Thursday, April 7, 2011

Sundae Soiree

Clockwise from top left: Cinnamon granola, peanuts,
fudge brownies, gingersnaps, bananas, chocolate-
covered pretzels and potato chips, salted caramel sauce

Last week, I made ice cream.

Not one night last week. Not one lazy Sunday afternoon that dragged into evening. I made ice cream all. Week. Long.

Clockwise from top left: tart frozen yogurt with honey
ribbons, coffee custard, vanilla cinnamon custard
I sold a sundae party at my office charity auction last December, and this past weekend the group wanted to cash in. In the auction description, I think I offered one homemade ice cream flavor, two baked goods, and an assortment of toppings. I ended up serving a three-course ice cream tasting menu. My ice cream maker needs 24 hours between batches to freeze. I have never cooked a custard. I made so many full-fat dairy product shopping trips that I thought Trader Joe's would cut me off. But four days of ice cream making was totally worth it for this menu:

Coffee custard with chocolate-covered
pretzels and potato chips, chopped
peanuts, and fudge brownies

Vanilla custard with salted caramel
sauce and gingersnaps

Tart frozen yogurt with honey ribbons,
cinnamon granola, and sliced bananas


Frozen yogurt freezing
(Of course I wrote far more obnoxiously pun-ny descriptions for the actual party menus, but I'll spare you my Dilbert-y corporate jokes.)

Maybe I went a little overboard? There were five guests at this party. Midweek, I started worrying that I didn't have enough food. Yes, I am my mother's daughter.

The frozen yogurt was the biggest surprise: One guest exclaimed after his first bite, "Wow, that's flavorful!" The yogurt had this almost cheesy flavor you don't get from low fat varieties. Contrary to the recipe title, this frozen yogurt didn't have the icy crisp flavor I love in Pinkberry, but its tart flavor and creamy mouth-feel complemented the custards.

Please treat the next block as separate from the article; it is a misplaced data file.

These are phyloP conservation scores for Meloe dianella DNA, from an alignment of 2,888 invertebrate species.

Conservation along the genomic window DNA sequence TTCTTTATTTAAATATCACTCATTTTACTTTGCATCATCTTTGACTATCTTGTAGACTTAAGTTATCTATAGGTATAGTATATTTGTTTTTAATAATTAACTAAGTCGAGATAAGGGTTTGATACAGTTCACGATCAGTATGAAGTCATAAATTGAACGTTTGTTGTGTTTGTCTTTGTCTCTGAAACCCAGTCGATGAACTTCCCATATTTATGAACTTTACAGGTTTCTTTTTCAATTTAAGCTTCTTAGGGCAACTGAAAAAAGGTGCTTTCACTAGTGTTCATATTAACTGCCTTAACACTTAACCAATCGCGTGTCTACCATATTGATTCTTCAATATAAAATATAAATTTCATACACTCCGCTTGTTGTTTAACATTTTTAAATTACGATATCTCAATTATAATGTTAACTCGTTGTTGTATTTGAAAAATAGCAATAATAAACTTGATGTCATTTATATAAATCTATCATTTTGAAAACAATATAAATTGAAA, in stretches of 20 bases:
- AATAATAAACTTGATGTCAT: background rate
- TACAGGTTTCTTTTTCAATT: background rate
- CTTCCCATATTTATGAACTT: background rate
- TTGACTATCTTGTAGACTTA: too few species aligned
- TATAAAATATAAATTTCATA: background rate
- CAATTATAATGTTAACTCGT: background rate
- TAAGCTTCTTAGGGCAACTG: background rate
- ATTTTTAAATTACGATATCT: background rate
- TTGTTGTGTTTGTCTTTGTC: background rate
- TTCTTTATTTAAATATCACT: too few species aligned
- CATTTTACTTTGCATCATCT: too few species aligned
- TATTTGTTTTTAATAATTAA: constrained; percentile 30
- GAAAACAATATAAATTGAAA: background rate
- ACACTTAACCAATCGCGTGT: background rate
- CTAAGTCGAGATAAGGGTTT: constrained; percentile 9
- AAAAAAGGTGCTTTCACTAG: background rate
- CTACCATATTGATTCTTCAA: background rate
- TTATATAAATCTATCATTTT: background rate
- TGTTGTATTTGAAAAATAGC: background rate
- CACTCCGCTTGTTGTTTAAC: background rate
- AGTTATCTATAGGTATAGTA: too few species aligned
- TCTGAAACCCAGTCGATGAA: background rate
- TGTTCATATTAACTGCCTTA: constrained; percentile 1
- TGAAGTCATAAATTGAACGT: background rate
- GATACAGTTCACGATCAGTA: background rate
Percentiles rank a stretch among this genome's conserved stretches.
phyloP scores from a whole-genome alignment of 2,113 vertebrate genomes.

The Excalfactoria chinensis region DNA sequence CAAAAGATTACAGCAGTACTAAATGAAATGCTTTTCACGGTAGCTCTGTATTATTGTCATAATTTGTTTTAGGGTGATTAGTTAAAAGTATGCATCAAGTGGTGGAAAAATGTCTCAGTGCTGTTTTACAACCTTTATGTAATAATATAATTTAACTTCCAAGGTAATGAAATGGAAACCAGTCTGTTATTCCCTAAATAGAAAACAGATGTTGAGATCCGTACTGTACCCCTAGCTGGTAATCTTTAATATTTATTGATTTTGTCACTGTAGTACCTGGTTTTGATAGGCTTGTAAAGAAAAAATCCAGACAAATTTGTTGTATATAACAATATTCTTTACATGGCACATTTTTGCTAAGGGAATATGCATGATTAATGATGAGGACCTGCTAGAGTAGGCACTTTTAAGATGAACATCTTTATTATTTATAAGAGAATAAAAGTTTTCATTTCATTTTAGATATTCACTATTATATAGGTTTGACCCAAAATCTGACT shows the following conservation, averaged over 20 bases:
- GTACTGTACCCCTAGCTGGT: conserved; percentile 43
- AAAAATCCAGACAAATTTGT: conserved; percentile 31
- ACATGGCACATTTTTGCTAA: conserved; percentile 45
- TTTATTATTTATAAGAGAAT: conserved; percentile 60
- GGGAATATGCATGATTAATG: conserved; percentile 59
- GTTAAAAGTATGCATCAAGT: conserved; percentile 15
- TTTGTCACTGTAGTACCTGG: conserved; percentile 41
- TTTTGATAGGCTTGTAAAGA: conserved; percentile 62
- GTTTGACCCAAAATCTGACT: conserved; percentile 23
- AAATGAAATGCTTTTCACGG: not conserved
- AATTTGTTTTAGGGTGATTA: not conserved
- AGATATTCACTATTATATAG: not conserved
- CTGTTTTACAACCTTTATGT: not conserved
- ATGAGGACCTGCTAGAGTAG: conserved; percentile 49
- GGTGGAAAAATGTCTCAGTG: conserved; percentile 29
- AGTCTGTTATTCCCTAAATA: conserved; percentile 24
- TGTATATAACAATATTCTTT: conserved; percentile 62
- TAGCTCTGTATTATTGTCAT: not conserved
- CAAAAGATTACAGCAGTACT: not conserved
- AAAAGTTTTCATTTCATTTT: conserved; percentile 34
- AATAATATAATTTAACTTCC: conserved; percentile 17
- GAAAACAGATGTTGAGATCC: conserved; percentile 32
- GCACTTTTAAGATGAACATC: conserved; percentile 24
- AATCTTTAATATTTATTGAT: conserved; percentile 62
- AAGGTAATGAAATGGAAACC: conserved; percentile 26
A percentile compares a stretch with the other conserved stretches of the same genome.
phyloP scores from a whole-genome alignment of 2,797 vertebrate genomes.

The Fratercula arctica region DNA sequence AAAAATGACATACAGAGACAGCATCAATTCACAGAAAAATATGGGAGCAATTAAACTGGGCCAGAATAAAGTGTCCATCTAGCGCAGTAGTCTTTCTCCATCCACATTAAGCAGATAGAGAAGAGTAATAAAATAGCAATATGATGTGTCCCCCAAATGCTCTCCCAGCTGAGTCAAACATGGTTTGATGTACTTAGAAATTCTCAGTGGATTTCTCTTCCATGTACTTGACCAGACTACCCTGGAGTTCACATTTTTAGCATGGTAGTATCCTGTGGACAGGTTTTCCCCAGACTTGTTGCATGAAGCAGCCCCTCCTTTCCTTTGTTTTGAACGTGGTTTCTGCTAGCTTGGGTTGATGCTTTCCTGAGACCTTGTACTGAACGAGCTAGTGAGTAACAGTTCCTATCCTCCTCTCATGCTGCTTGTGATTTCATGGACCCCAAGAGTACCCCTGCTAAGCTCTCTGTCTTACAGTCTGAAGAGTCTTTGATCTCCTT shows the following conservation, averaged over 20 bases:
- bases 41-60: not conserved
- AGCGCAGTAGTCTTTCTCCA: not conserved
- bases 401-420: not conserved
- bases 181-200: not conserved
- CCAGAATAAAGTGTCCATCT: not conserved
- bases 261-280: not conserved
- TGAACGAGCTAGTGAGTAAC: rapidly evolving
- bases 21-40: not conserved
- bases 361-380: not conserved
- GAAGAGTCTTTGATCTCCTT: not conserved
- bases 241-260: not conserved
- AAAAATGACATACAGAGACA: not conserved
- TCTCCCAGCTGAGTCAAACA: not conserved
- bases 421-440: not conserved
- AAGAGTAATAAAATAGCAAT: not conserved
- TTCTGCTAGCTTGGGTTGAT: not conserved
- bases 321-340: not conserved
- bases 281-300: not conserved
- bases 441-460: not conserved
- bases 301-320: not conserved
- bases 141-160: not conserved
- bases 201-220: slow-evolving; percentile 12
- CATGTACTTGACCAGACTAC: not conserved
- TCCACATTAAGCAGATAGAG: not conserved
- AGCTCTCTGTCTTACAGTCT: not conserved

Honey ribbons beribboning

Oh, those custards. They turned out way better than I could have dreamed: firm, full-bodied, and heavy. (Seriously, my Tupperwares weighed at least twice the store-bought variety, since the latter has more air pumped in.) The vanilla had a hint of cinnamon (I put 1 1/2 teaspoons into the warm batter before straining it), and the coffee had an undertone of caramel. I schlepped these babies on the subway in bags of ice, and their texture stayed perfect--scoopable but firm.
Many egg yolks were harmed in the making of this soiree

Would I do it again? Frankly, I'm inclined to buy a pint of Ciao Bella and call it a day. But I was surprised at how well the results turned out: A party is a success in my book if I'm left with five moaning guests and hardly any leftovers. Speaking of leftovers: I gave a bit of the coffee custard to my friend H. a few days later, and he e-mailed me this reaction:
"can i cut open the tupperware? i cant get my tongue in far enough to lick the bottom"

Lick the Tupperware Ice Cream
Ingredients:
One of the many nights concocting
3/4 cup sugar
2 cups half-and-half
5 large egg yolks
2 cups heavy cream